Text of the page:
As if that’s not a dire enough security situation, shadow IT exponentially compounds the impact: IT security professionals are aware of less than 40% of those custom applications, the CSA reports. That’s leaving a standing open invitation for hackers to swim right in to launch malware, ransomware, business email compromises, brute force and phishing attacks across your infrastructure.
Throw in the massive migration to the cloud taking place through Amazon Web Services, Google Cloud, Microsoft Azure and other web services, and that’s thousands of holes in the IT dike that you have to plug – constantly, every second, every day. Then add all the partners, vendors, contractors, volunteers, remote employees and others who are connecting to your network through VPN or RDP.
You can see how these issues can quickly become a ripe candidate for a full-on breach. Just one lapse is all it takes for your attack surface to quickly find itself underwater, and no amount of post-breach bailing – either through patching or paying the hackers – will help you stem the damage that the flood of such an attack can cause.
That’s a huge problem when most organizations today still only check for trusted users at the perimeter before giving them access to the full network. Sure, some may have permissions set up in networks around certain files or applications. But if a hacker has acquired valid credentials through phishing attacks or the Dark Web, once they crack the outer edge of your dike, they can swim anywhere across your organization.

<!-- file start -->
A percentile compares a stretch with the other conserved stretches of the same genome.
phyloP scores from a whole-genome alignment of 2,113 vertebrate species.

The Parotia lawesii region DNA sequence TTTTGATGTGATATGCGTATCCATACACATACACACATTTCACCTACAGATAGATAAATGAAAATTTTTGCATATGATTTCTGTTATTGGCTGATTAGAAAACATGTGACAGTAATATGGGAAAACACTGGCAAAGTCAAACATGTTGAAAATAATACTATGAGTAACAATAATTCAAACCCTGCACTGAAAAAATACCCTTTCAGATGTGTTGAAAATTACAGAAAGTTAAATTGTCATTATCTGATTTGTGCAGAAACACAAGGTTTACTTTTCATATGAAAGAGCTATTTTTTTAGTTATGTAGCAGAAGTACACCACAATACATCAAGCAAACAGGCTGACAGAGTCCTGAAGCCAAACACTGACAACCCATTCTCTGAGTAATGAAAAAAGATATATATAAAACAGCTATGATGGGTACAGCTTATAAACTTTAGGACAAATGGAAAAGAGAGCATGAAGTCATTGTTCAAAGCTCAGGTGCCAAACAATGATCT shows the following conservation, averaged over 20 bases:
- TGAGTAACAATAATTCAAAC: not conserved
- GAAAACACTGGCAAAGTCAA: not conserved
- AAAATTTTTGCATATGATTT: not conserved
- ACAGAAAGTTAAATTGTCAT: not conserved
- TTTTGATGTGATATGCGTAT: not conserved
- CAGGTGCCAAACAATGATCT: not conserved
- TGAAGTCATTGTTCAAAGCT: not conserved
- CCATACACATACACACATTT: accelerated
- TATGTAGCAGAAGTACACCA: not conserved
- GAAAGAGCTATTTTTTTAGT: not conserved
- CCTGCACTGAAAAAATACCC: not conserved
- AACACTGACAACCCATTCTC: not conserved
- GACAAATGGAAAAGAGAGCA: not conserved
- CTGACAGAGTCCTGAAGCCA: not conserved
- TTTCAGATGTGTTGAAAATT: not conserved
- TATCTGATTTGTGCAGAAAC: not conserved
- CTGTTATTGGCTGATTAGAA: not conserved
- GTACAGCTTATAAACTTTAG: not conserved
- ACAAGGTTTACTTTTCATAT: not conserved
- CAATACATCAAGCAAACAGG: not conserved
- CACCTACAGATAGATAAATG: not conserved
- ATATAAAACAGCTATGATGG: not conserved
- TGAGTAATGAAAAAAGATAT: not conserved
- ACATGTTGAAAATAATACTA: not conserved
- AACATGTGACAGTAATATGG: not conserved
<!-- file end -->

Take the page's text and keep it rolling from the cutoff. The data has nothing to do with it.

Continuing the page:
That means a hacker can target higher levels of people inside your organization for specific attacks and continue to row laterally across your enterprise to launch even more devastating malware. Or the attacker can scan network traffic and build up enough intelligence on your organization to broaden the initial penetration substantially, both horizontally and vertically. They can even run an attack on your authentication repositories themselves. From there they can exfiltrate proprietary data across all your businesses.
There is a better way to shore up your IT security. Zero Trust Access is the lifeboat that can carry you to safety and much more securely defend your attack surface. A strong Zero Trust Access solution can be located as a gateway between your users and the resources they are trying to access. That means it will work for all 464 of those custom and Shadow IT applications – SaaS, PaaS, IaaS, client server applications, legacy applications, VDI, SSH, IoT – and more.
With Zero Trust Access, by default no one is trusted, and no one gets access to resources without stringent permission after having their full context of access seamlessly authenticated. A solution like Total Access Control (TAC) closes all those gaps to more efficiently and effectively protect your organization’s infrastructure. No connections are granted to a wide-open network; resources are specifically authorized for access, or else a user is not able to connect to them.
A strong Zero Trust Access solution such as TAC provides multiple factors of authentication on the front end, along with the ability to isolate access to resources through microsegmentation. And that focused approach to microsegmentation helps ensure that hackers stay out of your infrastructure.